Quietly and promptly the men took their places, lying flat upon their faces on the deck, for such was Sir Nigel's order. Near the prow was planted Sir Oliver's spear, with his arms-a boar's head gules upon a field of gold. Close by the stern stood Black Simon with the pennon of the house of Loring. In the waist gathered the Southampton mariners, hairy and burly men, with their jerkins thrown off, their waists braced tight, swords, mallets, and pole-axes in their hands. Their leader, Goodwin Hawtayne, stood upon the poop and talked with Sir Nigel, casting his eye up sometimes at the swelling sail, and then glancing back at the two seamen who held the tiller.

"Pass the word," said Sir Nigel, "that no man shall stand to arms or draw his bow-string until my trumpeter shall sound. It would be well that we should seem to be a merchant-ship from Southampton and appear to flee from them."

"We shall see them anon," said the master-shipman. "Ha, said I not so? There they lie, the water-snakes, in Freshwater Bay; and mark the reek of smoke from yonder point, where they have been at their devil's work. See how their shallops pull from the land! They have seen us and called their men aboard. Now they draw upon the anchor. See them like ants upon the forecastle! They stoop and heave like handy ship men. But, my fair lord, these are no niefs. I doubt but we have taken in hand more than we can do. Each of these ships is a galeasse, and of the largest and swiftest make."

"I would I had your eyes," said Sir Nigel, blinking at the pirate galleys. "They seem very gallant ships, and I trust that we shall have much pleasance from our meeting with them. It would be well to pass the word that we should neither give nor take quarter this day. Have you perchance a priest or friar aboard this ship, Master Hawtayne?"

"No, my fair lord."

"Well, well, it is no great matter for my Company, for they were all houseled and shriven ere we left Twynham Castle; and Father Christopher of the Priory gave me his word that they were as fit to march to heaven as to Gascony. But my mind misdoubts me as to these Winchester men who have come with Sir Oliver, for they appear to be a very ungodly crew. Pass the word that the men kneel, and that the under-officers repeat to them the pater, the ave, and the credo."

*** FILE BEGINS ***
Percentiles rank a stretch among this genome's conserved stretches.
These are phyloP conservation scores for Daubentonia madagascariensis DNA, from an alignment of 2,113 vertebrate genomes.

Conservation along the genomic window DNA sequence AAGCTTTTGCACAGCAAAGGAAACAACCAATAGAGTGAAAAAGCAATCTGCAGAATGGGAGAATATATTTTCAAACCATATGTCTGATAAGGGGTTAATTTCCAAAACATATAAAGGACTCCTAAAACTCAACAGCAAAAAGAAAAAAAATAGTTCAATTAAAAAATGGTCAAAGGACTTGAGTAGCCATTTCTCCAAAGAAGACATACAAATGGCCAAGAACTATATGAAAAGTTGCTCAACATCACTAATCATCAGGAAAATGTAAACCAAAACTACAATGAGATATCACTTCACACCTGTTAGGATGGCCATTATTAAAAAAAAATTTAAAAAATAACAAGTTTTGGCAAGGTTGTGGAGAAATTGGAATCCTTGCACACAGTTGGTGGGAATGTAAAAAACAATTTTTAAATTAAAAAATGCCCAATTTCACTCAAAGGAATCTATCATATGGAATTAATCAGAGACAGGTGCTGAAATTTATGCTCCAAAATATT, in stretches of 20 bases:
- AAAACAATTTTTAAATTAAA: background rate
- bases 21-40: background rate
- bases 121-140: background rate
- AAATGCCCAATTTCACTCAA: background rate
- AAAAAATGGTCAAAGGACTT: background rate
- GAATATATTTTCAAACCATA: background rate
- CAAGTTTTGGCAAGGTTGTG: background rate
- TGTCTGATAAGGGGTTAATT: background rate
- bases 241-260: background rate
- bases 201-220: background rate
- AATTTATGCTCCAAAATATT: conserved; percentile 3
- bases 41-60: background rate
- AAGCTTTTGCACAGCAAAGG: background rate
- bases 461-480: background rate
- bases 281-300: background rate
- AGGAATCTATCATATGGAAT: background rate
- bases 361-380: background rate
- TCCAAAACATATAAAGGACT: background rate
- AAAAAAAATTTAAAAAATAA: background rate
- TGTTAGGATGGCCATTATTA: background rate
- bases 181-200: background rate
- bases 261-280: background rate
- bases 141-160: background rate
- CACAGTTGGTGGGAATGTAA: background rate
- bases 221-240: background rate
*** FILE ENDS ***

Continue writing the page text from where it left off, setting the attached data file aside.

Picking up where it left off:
With a clank of arms, the rough archers and seamen took to their knees, with bent heads and crossed hands, listening to the hoarse mutter from the file-leaders. It was strange to mark the hush; so that the lapping of the water, the straining of the sail, and the creaking of the timbers grew louder of a sudden upon the ear. Many of the bowmen had drawn amulets and relics from their bosoms, while he who possessed some more than usually sanctified treasure passed it down the line of his comrades, that all might kiss and reap the virtue.

The yellow cog had now shot out from the narrow waters of the Solent, and was plunging and rolling on the long heave of the open channel. The wind blew freshly from the east, with a very keen edge to it; and the great sail bellied roundly out, laying the vessel over until the water hissed beneath her lee bulwarks. Broad and ungainly, she floundered from wave to wave, dipping her round bows deeply into the blue rollers, and sending the white flakes of foam in a spatter over her decks. On her larboard quarter lay the two dark galleys, which had already hoisted sail, and were shooting out from Freshwater Bay in swift pursuit, their double line of oars giving them a vantage which could not fail to bring them up with any vessel which trusted to sails alone. High and bluff the English cog; long, black and swift the pirate galleys, like two fierce lean wolves which have seen a lordly and unsuspecting stag walk past their forest lair.

"Shall we turn, my fair lord, or shall we carry on?" asked the master-shipman, looking behind him with anxious eyes.

"Nay, we must carry on and play the part of the helpless merchant."